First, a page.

"We're quite proud of the way we've progressed," crows Eddie Elias. "We fulfilled our five-year plan a little ahead of schedule, and in the next five years we're going to take a number of the boys who have not been able to do well on the tour and train them as resident pros for the country's 7,000 bowling establishments. Within the year we expect to send out 15."
To keep up the spirit of the PBA, membership requirements are strict. The PBA requires that an applicant, who has to be 18 or older, must submit three character references, get an endorsement from one of the 27 members of the national executive board, furnish proof of a yearly scoring average of at least 190 (an average of 190 is equivalent to breaking 80 in golf; bowling 210 is like shooting a 70) and pass a final screening by the executive board. If accepted, the applicant receives a membership card and a yellow PBA shirt (which he is required to wear in tournament finals under penalty of a fine). Each member must compete in at least two tournaments a year, and a bowler who becomes a touring pro by competing in half or more of the tournaments is allowed the privilege of entering any tournament on the tour.
By and large, the members of the PBA are the kindliest and most well-mannered of any athletes appearing before the public. Only three have been called down for bad sportsmanship since the PBA began. The touring pros often go out of their way to help one another. In last week's Nationals, for example, Harry Smith was backing a friend who had been down on his luck on the tour. "What the heck," he says, "I got my start that way."
Now 33, Smith was born on a farm near Cleveland, one of four children. From the beginning he had to scrap. At 8 he was a pool hustler. When the owner of the local pool hall and bowling alley refused to let him shoot unless he set pins, he learned how to bowl and became a hustler in that sport as well. "When I was in high school I made $50, $60 a week shooting pool," he says. "I didn't get much sleep. Then I used to travel 50 miles to get a match game in bowling. The stakes would be $5, $10, $20. I always looked like I was easy to take. I was young, all skin and bones, and unorthodox. Because I was a kid, I had to hold the ball way up high—it weighed 16 pounds—and it would throw me. The weight made me weave and hop. But I always had my aim straight on, and I got the job done. You don't have hustling now. You wouldn't think of making a side bet now. In my first year, when I was 12, I had a 288 game. Then Eddie Koepp, one of the greatest bowlers of all time, took me under his wing and to all the tournaments. When I was in the ninth grade I won $500 in a tournament in Cleveland, and that was like a million dollars."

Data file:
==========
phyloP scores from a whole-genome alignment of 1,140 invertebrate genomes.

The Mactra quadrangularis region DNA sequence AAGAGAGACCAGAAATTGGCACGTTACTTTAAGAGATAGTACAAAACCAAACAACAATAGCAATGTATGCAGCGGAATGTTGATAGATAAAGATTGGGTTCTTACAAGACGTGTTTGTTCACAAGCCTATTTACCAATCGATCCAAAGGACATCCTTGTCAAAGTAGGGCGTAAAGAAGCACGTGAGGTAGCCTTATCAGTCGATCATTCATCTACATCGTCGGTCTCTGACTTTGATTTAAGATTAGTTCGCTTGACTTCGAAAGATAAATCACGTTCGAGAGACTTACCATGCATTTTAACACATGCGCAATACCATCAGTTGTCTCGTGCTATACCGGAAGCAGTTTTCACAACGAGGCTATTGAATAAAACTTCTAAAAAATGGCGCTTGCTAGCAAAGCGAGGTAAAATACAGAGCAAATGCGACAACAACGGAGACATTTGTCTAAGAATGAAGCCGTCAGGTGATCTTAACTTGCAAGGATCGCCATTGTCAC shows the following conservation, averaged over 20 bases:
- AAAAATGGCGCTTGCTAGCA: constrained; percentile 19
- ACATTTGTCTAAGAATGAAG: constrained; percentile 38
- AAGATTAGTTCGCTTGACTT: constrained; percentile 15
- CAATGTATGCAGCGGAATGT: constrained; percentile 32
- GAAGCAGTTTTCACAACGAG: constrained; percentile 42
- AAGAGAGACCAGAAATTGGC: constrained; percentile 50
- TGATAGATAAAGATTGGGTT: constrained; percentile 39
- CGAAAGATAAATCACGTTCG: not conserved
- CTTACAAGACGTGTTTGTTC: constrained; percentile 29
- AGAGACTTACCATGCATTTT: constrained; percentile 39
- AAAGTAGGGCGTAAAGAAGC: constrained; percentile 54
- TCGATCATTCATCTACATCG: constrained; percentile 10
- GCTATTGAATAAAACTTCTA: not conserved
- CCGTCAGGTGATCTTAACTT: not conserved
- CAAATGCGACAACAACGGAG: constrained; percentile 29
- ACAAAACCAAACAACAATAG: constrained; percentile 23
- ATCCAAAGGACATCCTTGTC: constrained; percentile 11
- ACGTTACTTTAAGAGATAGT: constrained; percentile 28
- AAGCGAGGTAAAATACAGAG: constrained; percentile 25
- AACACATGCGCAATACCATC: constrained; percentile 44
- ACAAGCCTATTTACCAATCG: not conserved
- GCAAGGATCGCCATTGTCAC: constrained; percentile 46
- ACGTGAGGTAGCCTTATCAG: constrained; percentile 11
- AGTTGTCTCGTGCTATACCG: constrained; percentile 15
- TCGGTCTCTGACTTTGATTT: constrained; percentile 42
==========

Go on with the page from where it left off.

In 1957 Smith joined the Falstaff Beer team in St. Louis. In his first year he received a salary of $5,000 and won an additional $6,000 in prize money. But that, of course, was before the palmy days of the PBA.
Now, with the PBA riding high, Smith's major concern is not where his next stake is coming from but how the stock market is doing. (He got "killed" in the May slump a year ago.) Harry finished well out of the big money at the Nationals last week, winding up 28 places behind the winner, Bill Hardwick, to add a meager $290 to his winnings. But in the middle of the tournament he took time off to nip over to Paramus, N.J. and appear on Make That Spare.
Smith did make that spare and banked another $2,000 as a result, meanwhile putting on the finest exhibition ever seen on the program. This week Harry is due to appear again with a chance to get $10,000 if he makes the jackpot spare. Win or lose, he figures he is ahead of the game. He says, "People used to say, 'What do you do?' And I'd say I was a pro bowler, and they'd say, 'Cripes,' like they were sorry for you. Now when you tell 'em, they look up to you. We've come a long way."